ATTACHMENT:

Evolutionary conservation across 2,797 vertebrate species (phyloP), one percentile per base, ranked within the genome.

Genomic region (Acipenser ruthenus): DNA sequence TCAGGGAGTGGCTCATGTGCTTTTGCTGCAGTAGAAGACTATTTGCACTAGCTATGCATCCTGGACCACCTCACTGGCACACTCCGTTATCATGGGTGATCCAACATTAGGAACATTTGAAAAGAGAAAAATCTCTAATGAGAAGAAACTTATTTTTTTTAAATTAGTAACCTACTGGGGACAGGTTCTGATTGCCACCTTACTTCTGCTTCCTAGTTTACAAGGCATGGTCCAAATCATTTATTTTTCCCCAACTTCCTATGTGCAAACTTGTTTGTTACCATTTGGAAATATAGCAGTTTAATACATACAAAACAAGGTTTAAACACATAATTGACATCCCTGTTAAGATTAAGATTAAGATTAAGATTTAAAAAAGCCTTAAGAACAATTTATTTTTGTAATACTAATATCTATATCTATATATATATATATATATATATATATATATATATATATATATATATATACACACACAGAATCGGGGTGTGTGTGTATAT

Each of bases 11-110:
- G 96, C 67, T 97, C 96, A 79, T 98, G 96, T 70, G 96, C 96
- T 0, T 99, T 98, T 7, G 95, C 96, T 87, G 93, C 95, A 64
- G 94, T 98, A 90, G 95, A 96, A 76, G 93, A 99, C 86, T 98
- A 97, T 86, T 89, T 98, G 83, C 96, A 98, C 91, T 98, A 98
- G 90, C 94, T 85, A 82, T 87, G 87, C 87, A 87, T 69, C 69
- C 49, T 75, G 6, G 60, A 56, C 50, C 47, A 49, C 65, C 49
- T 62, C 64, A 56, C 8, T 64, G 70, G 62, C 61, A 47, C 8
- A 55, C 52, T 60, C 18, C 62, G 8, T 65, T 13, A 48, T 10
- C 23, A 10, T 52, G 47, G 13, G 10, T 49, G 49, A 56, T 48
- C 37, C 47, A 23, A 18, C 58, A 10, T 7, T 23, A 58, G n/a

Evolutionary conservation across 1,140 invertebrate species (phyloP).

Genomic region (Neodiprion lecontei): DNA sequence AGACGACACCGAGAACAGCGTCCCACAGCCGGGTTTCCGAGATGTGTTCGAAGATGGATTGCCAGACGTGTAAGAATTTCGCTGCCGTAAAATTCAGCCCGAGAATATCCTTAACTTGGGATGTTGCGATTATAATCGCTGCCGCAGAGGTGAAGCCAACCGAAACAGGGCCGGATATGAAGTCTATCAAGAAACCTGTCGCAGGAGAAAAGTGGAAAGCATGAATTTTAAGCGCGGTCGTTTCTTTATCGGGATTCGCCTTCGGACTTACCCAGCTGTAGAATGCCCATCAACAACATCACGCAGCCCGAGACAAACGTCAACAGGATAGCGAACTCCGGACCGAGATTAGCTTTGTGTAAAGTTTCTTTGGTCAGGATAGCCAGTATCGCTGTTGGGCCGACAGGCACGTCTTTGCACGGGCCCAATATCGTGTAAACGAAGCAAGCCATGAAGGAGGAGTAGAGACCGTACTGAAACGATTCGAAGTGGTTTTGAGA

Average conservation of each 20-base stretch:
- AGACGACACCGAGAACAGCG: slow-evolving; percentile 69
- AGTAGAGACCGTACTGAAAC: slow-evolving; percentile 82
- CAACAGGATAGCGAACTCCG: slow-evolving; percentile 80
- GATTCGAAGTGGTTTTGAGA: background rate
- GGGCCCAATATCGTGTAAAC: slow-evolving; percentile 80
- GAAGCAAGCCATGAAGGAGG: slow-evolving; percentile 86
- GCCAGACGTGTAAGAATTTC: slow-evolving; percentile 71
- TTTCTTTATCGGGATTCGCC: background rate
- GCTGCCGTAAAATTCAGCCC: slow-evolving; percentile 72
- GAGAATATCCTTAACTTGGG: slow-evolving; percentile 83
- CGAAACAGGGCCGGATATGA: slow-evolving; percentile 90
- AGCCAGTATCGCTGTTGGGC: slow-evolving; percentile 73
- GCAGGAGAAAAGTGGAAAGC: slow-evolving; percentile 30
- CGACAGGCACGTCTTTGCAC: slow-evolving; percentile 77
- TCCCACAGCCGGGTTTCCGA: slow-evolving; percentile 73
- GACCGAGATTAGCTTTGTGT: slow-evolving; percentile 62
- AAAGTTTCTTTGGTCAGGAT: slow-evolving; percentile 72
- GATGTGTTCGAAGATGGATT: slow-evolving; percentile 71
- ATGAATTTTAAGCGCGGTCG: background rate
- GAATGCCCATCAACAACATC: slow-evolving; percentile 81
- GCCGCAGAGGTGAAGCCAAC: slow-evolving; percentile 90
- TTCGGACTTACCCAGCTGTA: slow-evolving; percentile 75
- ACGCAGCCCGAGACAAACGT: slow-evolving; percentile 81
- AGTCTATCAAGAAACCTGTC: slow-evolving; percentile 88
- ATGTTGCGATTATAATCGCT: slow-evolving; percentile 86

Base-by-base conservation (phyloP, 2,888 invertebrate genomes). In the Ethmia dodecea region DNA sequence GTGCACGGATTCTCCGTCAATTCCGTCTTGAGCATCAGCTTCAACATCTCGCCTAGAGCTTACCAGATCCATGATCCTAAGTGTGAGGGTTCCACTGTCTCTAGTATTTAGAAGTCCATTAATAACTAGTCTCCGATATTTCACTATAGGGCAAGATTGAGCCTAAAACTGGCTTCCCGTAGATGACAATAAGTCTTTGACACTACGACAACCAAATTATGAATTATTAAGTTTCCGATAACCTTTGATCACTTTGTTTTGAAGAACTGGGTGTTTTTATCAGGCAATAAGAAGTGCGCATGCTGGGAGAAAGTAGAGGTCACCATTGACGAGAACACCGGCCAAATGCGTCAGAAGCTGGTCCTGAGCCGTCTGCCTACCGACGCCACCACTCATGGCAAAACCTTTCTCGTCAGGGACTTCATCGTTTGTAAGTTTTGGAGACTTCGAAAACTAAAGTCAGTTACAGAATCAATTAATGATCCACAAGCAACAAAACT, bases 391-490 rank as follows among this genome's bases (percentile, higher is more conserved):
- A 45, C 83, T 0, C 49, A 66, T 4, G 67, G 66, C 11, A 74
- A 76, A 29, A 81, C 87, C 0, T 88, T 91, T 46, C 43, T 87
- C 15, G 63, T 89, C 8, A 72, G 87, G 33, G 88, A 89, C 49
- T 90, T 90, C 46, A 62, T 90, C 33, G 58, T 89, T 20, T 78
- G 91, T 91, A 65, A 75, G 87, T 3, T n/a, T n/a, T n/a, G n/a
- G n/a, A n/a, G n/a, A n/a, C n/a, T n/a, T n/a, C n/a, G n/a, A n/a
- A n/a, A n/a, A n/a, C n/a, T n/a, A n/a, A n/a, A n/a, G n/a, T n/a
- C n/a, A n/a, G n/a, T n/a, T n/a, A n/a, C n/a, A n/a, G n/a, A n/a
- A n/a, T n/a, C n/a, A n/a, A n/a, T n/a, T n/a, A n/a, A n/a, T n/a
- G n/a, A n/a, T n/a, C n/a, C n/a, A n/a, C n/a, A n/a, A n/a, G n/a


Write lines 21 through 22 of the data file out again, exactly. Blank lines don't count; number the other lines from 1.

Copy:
- GGGCCCAATATCGTGTAAAC: slow-evolving; percentile 80
- GAAGCAAGCCATGAAGGAGG: slow-evolving; percentile 86